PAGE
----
The Affordable Care Act became law, and has stayed the law of the land despite Republican rumblings over the years to dismantle it — and his controversial decision panned out.

While other Democrats in Georgia and nationally are focusing more on issues like abortion access, voting rights and other bread and butter issues for the party, Sanford Bishop has largely stuck to a script of topics more relevant to the people of the 2nd District, like touting the bipartisan Infrastructure bill’s impact on crumbling roads and bridges in the region and his heightened roles on key financial, military and agricultural committees.

Plus, there’s this recent TV ad featuring bipartisan endorsements from two rural sheriffs supporting Bishop’s stance on crime and policing.

Put another way, Bishop says he just doesn’t have time to play a lot of polarizing games like politicians in safer districts can play, because he really has to cater to an electorate truly representative of many different viewpoints.

"In most instances, the issues that impact my district are really not partisan issues," Bishop said. "Agriculture is a bipartisan concern. It is the largest economic engine for the state of Georgia and, of course, everybody has to eat."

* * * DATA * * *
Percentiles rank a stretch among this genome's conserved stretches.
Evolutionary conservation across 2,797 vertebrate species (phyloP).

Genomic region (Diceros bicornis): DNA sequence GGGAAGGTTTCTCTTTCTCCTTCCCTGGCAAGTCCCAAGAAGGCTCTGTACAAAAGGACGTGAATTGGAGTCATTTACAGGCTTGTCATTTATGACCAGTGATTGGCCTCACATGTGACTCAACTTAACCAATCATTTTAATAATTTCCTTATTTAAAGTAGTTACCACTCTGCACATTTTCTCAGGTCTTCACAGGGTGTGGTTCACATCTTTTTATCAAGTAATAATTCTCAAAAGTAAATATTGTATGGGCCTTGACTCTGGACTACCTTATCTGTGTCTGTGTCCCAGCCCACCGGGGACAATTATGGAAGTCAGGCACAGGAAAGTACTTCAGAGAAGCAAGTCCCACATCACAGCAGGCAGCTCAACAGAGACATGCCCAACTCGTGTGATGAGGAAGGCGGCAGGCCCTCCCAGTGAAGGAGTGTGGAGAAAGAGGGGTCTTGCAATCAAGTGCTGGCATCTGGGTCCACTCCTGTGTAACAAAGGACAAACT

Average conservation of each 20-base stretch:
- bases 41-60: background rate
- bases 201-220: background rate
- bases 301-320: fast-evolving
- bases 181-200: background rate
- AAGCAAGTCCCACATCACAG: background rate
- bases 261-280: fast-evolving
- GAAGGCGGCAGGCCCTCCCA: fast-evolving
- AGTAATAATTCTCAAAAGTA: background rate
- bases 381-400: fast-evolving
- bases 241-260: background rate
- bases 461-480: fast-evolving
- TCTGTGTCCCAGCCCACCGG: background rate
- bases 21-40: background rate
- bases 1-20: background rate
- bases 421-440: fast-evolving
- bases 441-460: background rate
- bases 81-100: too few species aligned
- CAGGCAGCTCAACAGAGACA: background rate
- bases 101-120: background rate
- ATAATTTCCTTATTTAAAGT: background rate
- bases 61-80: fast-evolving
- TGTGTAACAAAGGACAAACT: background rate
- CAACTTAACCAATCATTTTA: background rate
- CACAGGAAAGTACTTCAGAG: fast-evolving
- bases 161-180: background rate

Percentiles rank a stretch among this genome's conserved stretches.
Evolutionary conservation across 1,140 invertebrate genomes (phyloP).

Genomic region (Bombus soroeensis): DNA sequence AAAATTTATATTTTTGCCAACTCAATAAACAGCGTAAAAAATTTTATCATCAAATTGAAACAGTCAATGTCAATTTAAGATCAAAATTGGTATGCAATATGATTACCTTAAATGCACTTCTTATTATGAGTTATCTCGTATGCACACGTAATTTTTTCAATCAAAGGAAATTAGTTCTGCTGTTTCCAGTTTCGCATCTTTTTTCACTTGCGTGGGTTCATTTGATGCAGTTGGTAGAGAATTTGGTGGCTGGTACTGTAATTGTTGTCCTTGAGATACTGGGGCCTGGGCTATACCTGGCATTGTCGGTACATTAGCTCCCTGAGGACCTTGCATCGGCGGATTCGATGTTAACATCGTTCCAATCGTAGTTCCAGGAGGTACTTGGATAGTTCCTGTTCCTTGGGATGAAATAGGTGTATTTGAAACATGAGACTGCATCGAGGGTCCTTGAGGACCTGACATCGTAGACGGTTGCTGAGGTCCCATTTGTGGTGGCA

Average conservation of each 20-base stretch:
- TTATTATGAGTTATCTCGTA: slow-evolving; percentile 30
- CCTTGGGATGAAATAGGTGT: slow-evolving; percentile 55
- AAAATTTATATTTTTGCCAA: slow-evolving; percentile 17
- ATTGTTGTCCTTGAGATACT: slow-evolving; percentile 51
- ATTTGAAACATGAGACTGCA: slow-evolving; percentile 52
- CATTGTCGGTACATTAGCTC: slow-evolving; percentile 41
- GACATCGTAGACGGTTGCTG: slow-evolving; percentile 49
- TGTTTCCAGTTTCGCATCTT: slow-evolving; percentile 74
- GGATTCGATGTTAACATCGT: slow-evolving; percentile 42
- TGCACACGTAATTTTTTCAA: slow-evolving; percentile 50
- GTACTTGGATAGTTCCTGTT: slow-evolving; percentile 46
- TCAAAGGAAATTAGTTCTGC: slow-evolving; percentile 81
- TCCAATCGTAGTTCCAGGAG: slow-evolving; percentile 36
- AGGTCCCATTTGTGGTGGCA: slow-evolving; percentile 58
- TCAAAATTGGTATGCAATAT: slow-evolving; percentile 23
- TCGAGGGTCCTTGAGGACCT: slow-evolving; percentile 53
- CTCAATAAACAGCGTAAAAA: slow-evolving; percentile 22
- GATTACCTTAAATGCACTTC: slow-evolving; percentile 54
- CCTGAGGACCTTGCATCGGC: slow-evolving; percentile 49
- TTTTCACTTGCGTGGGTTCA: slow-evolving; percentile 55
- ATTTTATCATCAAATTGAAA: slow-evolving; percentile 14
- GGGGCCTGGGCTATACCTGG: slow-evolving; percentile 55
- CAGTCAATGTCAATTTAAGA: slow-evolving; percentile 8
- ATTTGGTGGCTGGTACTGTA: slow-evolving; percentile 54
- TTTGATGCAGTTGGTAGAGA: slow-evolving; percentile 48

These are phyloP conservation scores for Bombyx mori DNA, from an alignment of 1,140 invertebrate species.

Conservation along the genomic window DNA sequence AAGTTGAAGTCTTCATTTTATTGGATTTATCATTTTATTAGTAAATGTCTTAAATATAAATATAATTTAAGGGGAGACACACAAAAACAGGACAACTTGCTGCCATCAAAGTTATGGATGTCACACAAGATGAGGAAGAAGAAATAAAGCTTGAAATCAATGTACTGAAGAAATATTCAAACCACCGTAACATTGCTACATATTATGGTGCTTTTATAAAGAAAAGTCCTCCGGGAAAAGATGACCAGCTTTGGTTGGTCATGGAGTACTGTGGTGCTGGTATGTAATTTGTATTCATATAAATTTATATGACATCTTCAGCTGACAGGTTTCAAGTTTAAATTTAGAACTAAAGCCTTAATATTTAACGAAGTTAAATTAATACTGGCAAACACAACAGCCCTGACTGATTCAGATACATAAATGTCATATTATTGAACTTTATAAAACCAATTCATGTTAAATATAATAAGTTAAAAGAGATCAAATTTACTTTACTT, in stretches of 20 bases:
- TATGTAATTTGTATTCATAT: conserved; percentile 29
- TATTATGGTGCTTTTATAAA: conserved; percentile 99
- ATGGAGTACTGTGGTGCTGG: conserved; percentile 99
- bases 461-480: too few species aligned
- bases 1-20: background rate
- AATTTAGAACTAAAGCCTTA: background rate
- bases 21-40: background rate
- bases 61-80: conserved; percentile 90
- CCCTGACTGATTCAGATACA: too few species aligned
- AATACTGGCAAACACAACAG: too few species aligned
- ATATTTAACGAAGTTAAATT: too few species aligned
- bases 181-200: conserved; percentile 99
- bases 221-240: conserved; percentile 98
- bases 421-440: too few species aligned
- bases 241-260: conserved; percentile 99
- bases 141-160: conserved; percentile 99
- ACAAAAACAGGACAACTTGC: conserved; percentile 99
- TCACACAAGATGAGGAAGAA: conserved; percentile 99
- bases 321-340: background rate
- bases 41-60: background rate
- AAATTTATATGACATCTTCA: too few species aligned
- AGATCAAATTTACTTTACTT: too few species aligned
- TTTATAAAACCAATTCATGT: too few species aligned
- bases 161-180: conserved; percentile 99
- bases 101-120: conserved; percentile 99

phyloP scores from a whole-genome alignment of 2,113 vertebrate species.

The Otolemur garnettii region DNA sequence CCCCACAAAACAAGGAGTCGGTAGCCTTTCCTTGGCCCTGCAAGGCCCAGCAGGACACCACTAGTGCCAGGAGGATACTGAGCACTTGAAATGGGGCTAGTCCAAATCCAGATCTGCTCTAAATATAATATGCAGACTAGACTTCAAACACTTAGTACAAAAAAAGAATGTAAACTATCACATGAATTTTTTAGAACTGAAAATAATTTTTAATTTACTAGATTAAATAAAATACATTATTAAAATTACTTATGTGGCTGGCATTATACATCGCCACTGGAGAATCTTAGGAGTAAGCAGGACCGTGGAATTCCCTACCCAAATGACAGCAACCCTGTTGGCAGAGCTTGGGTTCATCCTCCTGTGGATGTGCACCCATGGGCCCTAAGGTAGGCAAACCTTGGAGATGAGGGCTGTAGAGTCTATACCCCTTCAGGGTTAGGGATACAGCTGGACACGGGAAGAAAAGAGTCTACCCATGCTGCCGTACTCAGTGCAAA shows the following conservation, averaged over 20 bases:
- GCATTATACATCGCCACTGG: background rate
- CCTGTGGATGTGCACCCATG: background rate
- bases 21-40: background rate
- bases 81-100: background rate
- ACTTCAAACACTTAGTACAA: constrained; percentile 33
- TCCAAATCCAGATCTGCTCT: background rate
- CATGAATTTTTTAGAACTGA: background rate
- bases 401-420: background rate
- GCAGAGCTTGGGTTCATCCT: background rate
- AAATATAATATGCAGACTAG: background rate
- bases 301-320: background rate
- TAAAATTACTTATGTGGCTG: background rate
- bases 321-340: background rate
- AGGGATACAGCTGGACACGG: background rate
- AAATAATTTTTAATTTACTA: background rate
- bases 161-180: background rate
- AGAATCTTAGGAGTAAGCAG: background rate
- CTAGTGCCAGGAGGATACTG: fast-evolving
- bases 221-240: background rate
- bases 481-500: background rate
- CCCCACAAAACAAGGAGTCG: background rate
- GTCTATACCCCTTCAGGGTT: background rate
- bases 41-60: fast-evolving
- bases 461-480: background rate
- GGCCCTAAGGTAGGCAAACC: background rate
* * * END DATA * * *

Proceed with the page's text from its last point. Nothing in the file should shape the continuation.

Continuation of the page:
There are plenty of pluses about Bishop’s campaign that should point to an easy reelection, even after redistricting turned the district slightly less favorable, dipping the Black population to just under 50% and making it the only remotely competitive seat in the state.

For one, he’s a multi-decade incumbent with bipartisan charm and crossover appeal. He’s got clout with key industries like agriculture, takes a more moderate stance on many key issues, is supported by a strong base of Black voters and has raised record funds, dwarfing his Republican opponent Chris West.

So why are members of both parties cautiously eyeing this race well outside of Atlanta?